Bit-Slice Design: Controllers and ALUs

by Donnamaie E. White

Copyright © 1996, 2001, 2002 Donnamaie E. White

 
 

Preface

Table of Contents

1. Introduction

2. Simple Controllers

3. Adding Programming Support to the Controller

4. Refining the CCU

5. Evolution of the ALU

6. The ALU and Basic Arithmetic

7. Tying the System Together

Glossary

 

 

Evolution of the ALU

Last Edit July 11, 2001


Am2901

The Am2901C is twice as fast as the original Am2901. (Each increment is used to idedicate faster, more reliable, pin compatible devices.) [Yes, there was an Am2901B. Each rev was a die-shrink.]

The microinstruction control required by the Am2901 is a 9-bit field divided into 3-bit subfields.

Source Control

The selection of the operand sources via a 3-bit subfield allows the combinations shown in Table 5-5. The combinations QQ, DD were considered to occur too seldom and 00 was considered trivial.

Table 5-5 Am2901 Source Selection

Pairing
Microcontrol
Bits I2I1I0
(Octal)
Comment
AQ
0
equivalent to BQ, QB, or QA
AB
1
 
0Q
2
 
0B
3
 
0A
4
 
DA
5
 
DQ
6
 
D0
7
equivalent to 0D

Function Control

The functions allowed are the simple arithmetic and logical operations. (AMD used R and S for A and B to avoid confusion with the A and B protds of the scratchpad.) The functions selectable with a 3-bit subfield are in Table 5-6.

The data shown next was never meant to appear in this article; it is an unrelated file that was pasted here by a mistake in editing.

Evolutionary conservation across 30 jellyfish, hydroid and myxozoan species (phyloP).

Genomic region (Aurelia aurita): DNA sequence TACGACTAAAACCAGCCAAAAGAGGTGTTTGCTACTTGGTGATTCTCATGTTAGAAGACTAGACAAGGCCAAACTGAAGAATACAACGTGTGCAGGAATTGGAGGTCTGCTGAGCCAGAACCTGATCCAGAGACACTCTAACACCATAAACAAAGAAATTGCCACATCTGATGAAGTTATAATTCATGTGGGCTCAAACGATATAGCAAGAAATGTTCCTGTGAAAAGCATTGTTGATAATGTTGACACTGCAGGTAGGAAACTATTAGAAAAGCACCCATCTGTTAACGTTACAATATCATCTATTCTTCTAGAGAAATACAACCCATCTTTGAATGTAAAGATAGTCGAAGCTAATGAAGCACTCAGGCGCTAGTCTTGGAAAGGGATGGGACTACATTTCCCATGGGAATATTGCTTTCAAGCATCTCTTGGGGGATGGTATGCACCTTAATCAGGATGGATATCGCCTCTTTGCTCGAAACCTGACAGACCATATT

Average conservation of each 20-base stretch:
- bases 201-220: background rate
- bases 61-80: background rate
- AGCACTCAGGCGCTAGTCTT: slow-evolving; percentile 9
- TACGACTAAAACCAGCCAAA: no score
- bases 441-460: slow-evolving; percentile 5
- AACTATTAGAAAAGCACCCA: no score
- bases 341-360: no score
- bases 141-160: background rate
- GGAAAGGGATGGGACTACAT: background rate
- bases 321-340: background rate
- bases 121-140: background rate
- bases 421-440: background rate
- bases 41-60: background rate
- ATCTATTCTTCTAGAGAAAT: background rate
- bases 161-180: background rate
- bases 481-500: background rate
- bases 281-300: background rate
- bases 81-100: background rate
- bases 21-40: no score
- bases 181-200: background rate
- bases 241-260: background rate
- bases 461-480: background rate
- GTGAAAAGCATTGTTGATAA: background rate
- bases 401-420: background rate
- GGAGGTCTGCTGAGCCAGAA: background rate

Table 5-6 Am2901 Function Selection

Operation
Microcontrol
Bits I2I1I0
(Octal)
Comment
A + S
0
ADD
S - R
1
SUB
R - S
2
SUB
R V S
3
OR
R AND S
4
AND
R' AND S
5
R compliment
R ¥ S
6
Exclusive Or (EXOR)
R = S
7
Identity

Destination Control

The more complex control is the destination control field. The 3-bit field must select among up, down, and no shift for the RAM shift register, choose if the scratchpad memory is to be loaded, select among up, down, and no shift of the Q shift register, choose if Q is to be loaded, and select the output MUX for ALU or scratchpad. SInce some operations imply others, Table 5-7 simplifies the control selection.

Table 5-7 Am2901 Destination Control

Interconnection

The Am2901 is a 4-bit slice RALU intended to two's complement arithmetic and active high data. Any number of slices may be connected to construct a CPU of any multiple of 4 bits width.

Figure 5-10 shows a 12-bit CPU connected using the Cin and Cout pins in a ripple-carry configuration. Figure 5-11 shows a 16-bit CPU connected using the G and P pins of the Am2901s and an Am2902A, a carry-lookahead unit.

Figure 5-10 12-Bit CPU Interconnection (ripple carry)

The execution time is considerably faster using carry-lookahead. The technique of lookahead will not be discussed further in this text at this time.

Figure 5-11 16-bit CPU Interconnection (carry-lookahead)

 

 

For information about this file or to report problems in its use email dew@Donnamaie.com

Copyright © September 1996, 1999, 2001, 2002 Donnamaie E. White White Enterprises

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